The foreign ministers of Japan, China and South Korea will hold their eighth annual meeting in Tokyo tomorrow, where they will discuss trilateral cooperation amid fraught ties among the three countries.
Japan's Foreign Ministry, in a statement yesterday, said they will discuss "trilateral cooperation as well as regional and global issues".
Japanese Foreign Minister Fumio Kishida will chair the talks that Chinese Foreign Minister Wang Yi and his South Korean counterpart Yun Byung Se are expected to attend.
This will be the first visit to Japan by a Chinese foreign minister since 2012, when Tokyo bought three of the five islets - known as Senkaku to the Japanese and Diaoyu to the Chinese - at the centre of a dispute with Beijing from private Japanese owners, sparking protests in China.
Beijing sought to downplay the visit. China's Foreign Ministry spokesman Lu Kang, at a daily media briefing yesterday, said the visit comes under the framework of an existing dialogue mechanism.
The cooperation among the three countries has an important impact on regional peace and stability and the development of prosperity for our peoples.
CHINESE FOREIGN MINISTRY SPOKESMAN LU KANG, on the talks between the three foreign ministers.
"This is not Mr Wang visiting Japan but him accepting an invitation to a meeting," he said. "The cooperation among the three countries has an important impact on regional peace and stability and the development of prosperity for our peoples."
Seoul, meanwhile, said the meeting will bring about the "extensive exchange of views on the progress in, and the way forward for the trilateral cooperation".
Experts said defence issues are likely to weigh heavily on the agenda.
Since Aug 5, Tokyo has lodged more than 30 diplomatic protests with Beijing over intrusions by Chinese vessels in waters near the disputed islets in the East China Sea.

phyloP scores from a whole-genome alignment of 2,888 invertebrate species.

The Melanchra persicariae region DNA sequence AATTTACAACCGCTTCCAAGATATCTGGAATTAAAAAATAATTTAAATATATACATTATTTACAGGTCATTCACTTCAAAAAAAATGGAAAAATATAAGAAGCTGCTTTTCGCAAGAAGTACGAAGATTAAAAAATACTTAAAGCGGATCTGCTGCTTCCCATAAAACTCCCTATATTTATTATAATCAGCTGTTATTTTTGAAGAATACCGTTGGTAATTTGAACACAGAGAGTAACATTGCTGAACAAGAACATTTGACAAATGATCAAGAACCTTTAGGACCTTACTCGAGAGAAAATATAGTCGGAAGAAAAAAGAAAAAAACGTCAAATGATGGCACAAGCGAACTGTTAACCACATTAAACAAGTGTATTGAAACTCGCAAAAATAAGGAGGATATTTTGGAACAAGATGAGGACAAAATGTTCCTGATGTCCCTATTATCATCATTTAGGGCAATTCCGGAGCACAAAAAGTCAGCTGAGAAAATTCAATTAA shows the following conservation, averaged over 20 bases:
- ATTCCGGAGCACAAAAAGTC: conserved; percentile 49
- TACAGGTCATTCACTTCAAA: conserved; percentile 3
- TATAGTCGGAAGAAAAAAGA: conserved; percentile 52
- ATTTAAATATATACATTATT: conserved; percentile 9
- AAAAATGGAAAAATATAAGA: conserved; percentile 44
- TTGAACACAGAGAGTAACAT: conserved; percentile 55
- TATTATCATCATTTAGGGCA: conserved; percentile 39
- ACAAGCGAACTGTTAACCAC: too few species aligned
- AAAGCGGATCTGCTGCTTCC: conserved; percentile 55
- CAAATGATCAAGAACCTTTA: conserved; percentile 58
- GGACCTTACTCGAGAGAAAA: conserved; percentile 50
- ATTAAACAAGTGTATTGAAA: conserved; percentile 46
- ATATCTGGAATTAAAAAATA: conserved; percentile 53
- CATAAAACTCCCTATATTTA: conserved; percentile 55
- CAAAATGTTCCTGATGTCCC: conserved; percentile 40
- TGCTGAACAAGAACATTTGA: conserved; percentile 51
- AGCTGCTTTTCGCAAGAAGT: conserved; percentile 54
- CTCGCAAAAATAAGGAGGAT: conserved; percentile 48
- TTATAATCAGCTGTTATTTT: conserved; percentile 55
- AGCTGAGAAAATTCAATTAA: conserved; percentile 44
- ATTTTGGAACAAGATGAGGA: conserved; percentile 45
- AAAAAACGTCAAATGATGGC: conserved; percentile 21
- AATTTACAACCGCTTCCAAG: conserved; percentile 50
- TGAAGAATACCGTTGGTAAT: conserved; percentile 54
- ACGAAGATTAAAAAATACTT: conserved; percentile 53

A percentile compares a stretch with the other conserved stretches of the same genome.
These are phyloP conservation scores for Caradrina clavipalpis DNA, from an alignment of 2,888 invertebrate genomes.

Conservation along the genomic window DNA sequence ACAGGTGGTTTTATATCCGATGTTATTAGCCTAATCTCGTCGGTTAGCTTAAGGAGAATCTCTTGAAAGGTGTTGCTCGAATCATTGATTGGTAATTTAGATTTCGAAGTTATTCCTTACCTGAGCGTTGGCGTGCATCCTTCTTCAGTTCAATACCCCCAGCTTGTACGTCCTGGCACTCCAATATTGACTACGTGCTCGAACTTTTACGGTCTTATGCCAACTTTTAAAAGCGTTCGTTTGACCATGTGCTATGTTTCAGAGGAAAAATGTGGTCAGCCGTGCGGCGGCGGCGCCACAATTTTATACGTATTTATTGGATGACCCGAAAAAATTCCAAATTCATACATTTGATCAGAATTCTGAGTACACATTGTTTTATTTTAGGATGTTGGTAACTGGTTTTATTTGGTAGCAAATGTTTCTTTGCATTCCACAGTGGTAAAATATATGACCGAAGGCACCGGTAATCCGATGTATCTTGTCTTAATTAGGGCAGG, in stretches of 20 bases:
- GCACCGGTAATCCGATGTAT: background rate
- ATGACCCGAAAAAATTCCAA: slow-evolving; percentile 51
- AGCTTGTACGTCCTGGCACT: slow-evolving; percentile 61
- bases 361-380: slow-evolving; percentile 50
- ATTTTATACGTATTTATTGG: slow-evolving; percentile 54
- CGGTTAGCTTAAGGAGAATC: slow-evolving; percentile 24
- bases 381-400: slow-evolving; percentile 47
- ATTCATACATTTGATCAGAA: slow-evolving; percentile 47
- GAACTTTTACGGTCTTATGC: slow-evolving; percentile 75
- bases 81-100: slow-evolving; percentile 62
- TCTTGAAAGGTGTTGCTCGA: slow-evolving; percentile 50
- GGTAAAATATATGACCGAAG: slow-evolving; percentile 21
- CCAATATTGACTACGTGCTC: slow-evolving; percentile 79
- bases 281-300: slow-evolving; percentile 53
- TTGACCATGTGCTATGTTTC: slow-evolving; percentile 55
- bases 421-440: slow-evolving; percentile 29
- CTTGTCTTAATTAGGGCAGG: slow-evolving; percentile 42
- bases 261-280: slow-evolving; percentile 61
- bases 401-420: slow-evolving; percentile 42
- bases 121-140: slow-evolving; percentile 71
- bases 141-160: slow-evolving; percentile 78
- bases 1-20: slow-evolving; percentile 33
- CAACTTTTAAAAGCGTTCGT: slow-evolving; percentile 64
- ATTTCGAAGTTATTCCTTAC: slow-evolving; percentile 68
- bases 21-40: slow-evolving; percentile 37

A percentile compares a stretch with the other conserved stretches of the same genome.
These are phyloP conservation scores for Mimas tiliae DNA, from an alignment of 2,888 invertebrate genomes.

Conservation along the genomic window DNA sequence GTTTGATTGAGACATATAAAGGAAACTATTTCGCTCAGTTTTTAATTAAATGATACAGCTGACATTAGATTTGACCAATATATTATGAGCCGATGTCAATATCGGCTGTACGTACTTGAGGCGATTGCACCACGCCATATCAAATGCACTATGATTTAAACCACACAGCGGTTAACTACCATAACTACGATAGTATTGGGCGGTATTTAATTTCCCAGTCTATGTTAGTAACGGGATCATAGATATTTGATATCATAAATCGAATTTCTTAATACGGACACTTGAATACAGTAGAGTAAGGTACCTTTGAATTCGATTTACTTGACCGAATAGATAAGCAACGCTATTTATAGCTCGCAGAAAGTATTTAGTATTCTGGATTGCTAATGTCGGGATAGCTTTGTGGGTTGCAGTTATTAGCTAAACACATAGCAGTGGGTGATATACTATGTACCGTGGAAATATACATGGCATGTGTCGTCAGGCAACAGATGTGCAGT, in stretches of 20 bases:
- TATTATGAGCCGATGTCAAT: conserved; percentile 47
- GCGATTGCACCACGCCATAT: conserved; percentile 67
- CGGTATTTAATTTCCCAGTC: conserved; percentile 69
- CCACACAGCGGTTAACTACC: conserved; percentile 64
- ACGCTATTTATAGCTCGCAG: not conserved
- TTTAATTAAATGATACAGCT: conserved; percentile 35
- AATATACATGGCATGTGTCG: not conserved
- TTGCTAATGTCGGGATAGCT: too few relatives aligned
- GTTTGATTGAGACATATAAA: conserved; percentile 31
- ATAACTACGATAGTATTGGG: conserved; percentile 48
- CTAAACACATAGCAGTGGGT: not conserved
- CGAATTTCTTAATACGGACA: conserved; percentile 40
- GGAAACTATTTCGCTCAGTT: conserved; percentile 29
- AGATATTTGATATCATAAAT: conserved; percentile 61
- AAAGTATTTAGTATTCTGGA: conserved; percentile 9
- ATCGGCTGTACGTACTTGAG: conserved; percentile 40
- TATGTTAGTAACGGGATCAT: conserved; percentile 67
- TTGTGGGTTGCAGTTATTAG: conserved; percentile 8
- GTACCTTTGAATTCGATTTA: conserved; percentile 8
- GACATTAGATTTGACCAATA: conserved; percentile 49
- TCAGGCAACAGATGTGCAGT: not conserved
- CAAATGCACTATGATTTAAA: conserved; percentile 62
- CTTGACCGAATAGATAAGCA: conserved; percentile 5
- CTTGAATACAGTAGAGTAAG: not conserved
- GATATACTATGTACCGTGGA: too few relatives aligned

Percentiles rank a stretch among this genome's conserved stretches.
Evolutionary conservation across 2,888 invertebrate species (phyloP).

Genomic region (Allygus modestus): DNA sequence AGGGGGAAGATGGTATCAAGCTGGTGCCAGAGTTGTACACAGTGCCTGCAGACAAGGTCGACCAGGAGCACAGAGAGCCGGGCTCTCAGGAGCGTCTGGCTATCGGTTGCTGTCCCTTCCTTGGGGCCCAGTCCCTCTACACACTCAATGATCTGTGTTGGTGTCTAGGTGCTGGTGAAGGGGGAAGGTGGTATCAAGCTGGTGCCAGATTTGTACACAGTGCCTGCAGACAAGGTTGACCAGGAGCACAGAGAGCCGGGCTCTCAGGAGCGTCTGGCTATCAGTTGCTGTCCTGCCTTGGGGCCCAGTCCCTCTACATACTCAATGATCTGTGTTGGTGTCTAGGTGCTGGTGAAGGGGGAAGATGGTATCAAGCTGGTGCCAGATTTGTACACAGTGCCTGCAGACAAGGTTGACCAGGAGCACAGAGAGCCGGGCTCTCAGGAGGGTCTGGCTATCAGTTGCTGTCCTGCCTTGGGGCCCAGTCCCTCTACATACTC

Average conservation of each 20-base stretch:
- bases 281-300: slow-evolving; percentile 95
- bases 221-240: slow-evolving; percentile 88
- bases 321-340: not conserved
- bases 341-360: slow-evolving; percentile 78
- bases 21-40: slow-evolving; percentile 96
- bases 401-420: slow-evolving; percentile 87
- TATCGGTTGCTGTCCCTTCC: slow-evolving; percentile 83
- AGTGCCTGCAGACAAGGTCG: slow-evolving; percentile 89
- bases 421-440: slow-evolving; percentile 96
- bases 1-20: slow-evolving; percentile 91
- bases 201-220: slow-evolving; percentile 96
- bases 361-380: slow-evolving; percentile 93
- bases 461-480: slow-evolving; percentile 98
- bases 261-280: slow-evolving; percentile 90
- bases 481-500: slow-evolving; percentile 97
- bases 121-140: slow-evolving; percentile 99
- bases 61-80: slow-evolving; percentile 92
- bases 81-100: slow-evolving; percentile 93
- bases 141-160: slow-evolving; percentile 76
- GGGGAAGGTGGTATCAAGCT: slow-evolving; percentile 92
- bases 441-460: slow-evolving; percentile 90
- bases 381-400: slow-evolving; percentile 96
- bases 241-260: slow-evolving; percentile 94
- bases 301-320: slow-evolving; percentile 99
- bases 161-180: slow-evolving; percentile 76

It also lodged a separate protest with Seoul when 10 South Korean lawmakers landed on the Dokdo or Takeshima crop of disputed islets this month.
Mr Kishida will also hold separate meetings with Mr Wang and Mr Yun, Japanese media reported yesterday.
With Mr Wang, he is expected to discuss what Japan sees as incursions of Chinese vessels into Japanese waters. He is also expected to lodge a "strong protest" and "urge restraint", according to Japanese broadcaster NHK.
Mr Kishida will be discussing with Mr Yun the implementation of the comfort women agreement between Japan and South Korea.
Japanese think-tank Rebuild Japan Initiative Foundation analyst Yoichi Kato said the talks symbolise a "collective will among the three countries to prevent a further deterioration of bilateral relations".
"But whether this meeting can deliver tangible positive results beyond this kind of 'tension management' remains to be seen," he added.
UniSIM East Asia expert Lim Tai Wei said the ministers may focus on "common challenges like North Korea to leverage against other more difficult issues between them, where there is less common ground".
Tomorrow's meeting will set the stage for the annual trilateral leaders' summit to be held later this year. The meeting resumed last year after a three-year hiatus over issues such as the legacy of Japan's wartime aggression.